Heading off to Boulder in a week for my second Summer Writing Program at Naropa. The school has been through numerous changes since I applied and was accepted in December 2009. The new president, Stuart Lord, is a poor fit for the mission, history and current population of Naropa. I won’t go into why, lest I be charged with disrespect and/or slander. Let it be enough to say his religious ideology and lack of personal warmth and integrity seem to be hampering his ability to lead what is admittedly a somewhat unruly student body. Wait, what was that? Unruly student body? Wow. Do those exist? Anywhere outside of Naropa I mean? One would think not.
Naropa students have long paid the price for the exploits of their illustrious forebears. Sex, drugs and alcohol reigned supreme, right up there with Buddhist spirituality. Founder Chogyam Trungpa, along with being an enlightened educator, was a hard drinking, womanizing cad. Early professors, led by the inimitable Allen Ginsberg, were brilliant artists with enormous heart and a wide-open sense of justice. Ginsberg would appear to class—sometimes high, it’s true, but also ready to impart his considerable knowledge to students eager to learn any lesson he cared to share. They were young, disillusioned, passionate—hungry to find and forge a more peaceful, tolerant path than that of their parents, their government, and, often, their peers.
Things aren’t so different today. Students come from all sectors of society seeking a better society. They’re idealistic, creative, largely uninterested in the status quo. They drink, they do drugs, they chant and meditate. They sing, dance, write, create art, perform plays. They are bright, idealistic, interested in the earth and her inhabitants. Some like patchouli, some don’t. Some wash their clothes (and body) with a bit less frequency than their parents and professors might prefer. Some are squeaky clean in mind and body. Some like men, some like women, few people ask or care which. Oh, and yeah, they pretty much all have sex as frequently as possible, often after all-night parties. For this, they are vilified by members of the community—Boulder, Colorado, the US. As I write, powers that be are deciding the fate of Naropa. Its location, its ideology, its existence and relevance in 2011 and beyond. Check out a few of the links I’ve posted below: too many see Naropa not as the asset it is, but as a blight on the community. Forget that most of their fears are based on ancient history, innuendo and false information—they want the school, with its amazing and much needed diversity, to go away.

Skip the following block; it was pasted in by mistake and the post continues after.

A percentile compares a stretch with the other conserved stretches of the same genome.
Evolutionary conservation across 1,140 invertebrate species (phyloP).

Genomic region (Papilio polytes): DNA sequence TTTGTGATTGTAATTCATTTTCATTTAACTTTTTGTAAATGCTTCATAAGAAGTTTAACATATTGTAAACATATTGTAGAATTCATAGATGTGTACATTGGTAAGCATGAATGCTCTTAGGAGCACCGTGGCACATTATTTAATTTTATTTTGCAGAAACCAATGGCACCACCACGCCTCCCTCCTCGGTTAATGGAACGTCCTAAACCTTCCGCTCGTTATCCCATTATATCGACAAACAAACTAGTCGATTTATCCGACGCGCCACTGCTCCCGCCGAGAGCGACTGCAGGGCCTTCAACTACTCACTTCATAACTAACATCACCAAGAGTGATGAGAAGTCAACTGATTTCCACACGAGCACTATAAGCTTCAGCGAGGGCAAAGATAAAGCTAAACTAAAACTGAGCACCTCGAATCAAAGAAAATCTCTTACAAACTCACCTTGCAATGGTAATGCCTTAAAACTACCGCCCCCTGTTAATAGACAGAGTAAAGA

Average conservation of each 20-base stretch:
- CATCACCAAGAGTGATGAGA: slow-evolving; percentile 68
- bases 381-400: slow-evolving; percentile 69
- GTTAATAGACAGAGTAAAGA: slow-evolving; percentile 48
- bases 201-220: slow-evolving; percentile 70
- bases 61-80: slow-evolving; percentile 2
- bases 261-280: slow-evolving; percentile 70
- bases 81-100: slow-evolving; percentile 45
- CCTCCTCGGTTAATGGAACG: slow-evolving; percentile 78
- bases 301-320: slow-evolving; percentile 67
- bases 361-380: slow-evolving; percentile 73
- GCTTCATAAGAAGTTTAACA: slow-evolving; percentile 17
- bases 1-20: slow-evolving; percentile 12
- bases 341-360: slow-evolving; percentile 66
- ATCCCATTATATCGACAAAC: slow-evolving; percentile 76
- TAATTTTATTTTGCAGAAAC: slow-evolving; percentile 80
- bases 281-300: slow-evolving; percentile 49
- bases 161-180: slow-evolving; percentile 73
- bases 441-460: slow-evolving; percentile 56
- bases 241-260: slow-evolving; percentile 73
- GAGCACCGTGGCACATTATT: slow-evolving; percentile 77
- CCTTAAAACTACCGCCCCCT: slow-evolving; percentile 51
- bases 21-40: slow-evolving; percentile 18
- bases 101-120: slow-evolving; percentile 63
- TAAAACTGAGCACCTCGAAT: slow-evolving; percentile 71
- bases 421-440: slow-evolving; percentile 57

But to return to my initial statement—how many schools exist in this country that aren’t populated by the same exact demographics I’ve listed above? Unruly, one and all. And that’s a marvelous, spectacular, inspiring thing. Because what each of these students share is a desire to find their place in the world. And where better to do that in environments they’ve chosen specifically because they suit their desires and ideologies. Their goals and aspirations. Are all Naropa students hippie wannabes who do drugs and forget to bathe? No. Would it matter to me if they were? No. Should it matter to you? No. Perception is not reality. We seem to forget that daily, and so we also forget to get outside our comfort zone, check out the places and people that scare us. We forget to question the media and hearsay. Most importantly, we forget the absolute need of all environments to have inhabitants that co-exist despite their differences.
What concerns me, however, isn’t the Boulder community’s occasional lack of curiosity and tolerance. Nor is it the supposed assumption by academia that Naropa is a hotbed of subversion and rebellion with little intellectual or artistic merit. What concerns me most is that Naropa’s largest threats come from within.